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March 30, 2000: the day Martina Hingis double-bageled Monica Seles, but lost the world No 1 spot

Every day Tennis Majors takes you back in time to celebrate a great moment in tennis history. Today, we go back to 2000 to witness how, in the semi-finals of the Miami Open, Martina Hingis was the first and last player to ever defeat Monica Seles without losing a single game.

Martina Hingis, Roland-Garros 2000 Martina Hingis, Roland-Garros 2000 – © Alain Mounic / Panoramic

What exactly happened on that day?

On this day, March 30, 2000, in the semi-finals of the Miami Open, Martina Hingis, the world No 1, destroyed former No 1 and nine-time Grand Slam champion, Monica Seles, 6-0, 6-0. Never in her career had Seles – who was suffering from an ankle sprain –  left the court without being able to score a single game. However, this win didn’t prevent Hingis from losing the top spot to Lindsay Davenport at the end of the tournament.

The players involved: Martina Hingis and Monica Seles

  • Martina Hingis, the prodigy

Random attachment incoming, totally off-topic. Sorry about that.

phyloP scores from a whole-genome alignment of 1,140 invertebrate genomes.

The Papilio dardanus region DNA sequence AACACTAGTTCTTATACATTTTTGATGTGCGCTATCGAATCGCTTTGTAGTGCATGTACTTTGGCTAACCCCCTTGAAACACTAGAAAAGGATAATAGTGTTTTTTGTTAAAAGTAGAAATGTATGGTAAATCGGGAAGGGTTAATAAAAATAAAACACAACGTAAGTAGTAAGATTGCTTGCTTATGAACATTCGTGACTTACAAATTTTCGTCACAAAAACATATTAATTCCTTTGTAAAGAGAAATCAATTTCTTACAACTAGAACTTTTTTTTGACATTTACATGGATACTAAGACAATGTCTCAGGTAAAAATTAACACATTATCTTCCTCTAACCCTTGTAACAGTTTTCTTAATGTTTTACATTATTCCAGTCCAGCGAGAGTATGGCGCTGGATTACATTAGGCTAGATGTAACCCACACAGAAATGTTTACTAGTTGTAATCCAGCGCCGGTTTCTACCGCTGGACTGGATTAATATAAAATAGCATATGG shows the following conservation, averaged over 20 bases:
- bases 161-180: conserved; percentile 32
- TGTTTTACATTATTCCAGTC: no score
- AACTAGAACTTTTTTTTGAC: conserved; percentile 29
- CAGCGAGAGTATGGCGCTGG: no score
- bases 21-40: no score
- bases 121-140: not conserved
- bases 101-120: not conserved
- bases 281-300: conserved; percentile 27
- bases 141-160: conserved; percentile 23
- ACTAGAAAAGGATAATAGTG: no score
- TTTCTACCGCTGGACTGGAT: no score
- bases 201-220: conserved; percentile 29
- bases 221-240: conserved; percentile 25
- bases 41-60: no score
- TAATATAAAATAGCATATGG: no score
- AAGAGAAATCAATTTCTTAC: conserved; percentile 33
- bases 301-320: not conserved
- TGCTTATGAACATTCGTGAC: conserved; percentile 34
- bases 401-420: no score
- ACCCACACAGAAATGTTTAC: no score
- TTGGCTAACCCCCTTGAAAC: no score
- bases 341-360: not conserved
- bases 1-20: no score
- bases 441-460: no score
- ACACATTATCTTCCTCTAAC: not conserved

Martina Hingis was born in September 1980, and her mother Melanie Molitor named her after tennis champion Martina Navratilova. Taught by her mum, she soon became a real prodigy, winning the junior event at Roland-Garros at the age of 12. She started competing on the tour at 14, but she was allowed to attend only 15 tournaments before the age of 16, a rule she protested against. Her game relied on an extraordinary hand-eye coordination, great tactics, amazing touch, and great anticipation. In her early career, she was still said to lack power and a decent second serve. Youngest player to ever win match at the Australian Open in 1995, she broke through in 1996. After defeating the undisputed world No 1, Steffi Graf, at the Italian Open in May, she reached the semi-final at the US Open, where Graf beat her 7-5, 6-3, and she finished runner-up at the US Open (defeated by Graf, this time in five sets, 6-3, 4-6, 6-0, 4-6, 6-0). Three months after a 16th birthday, she was already the 6th player in the world, and in January 1997, she became the youngest Grand Slam champion in the Open Era, defeating Mary Pierce in the final (6-2, 6-2). Two months later, she also became the youngest world No 1 in WTA history, and throughout the season, she claimed no less than 12 titles, including Wimbledon (beating Jana Novotna in the final, 2-6, 6-3, 6-3) and the US Open (defeating Venus Williams in the final, 6-0, 6-4). At the 1998 Australian Open, she was the youngest player in the Open era to ever defend a Grand Slam title. Although, at the time, it seemed that Hingis’s heavy domination was made to last, she would soon struggle to contain the power of the rising generation of players, including the Williams sisters. She won the Australian Open for a third time in 1999, but she then lost a heartbreaking final to Steffi Graf at Roland-Garros (4-6, 7-5, 6-2). After she was defeated in two back-to-back Grand Slam finals at the US Open (lost to Serena Williams, 6-3, 7-6) and at the 2000 Australian Open (lost to Lindsay Davenport, 6-1, 7-5), many experts started to think that she was definitely losing her grip on the women’s game.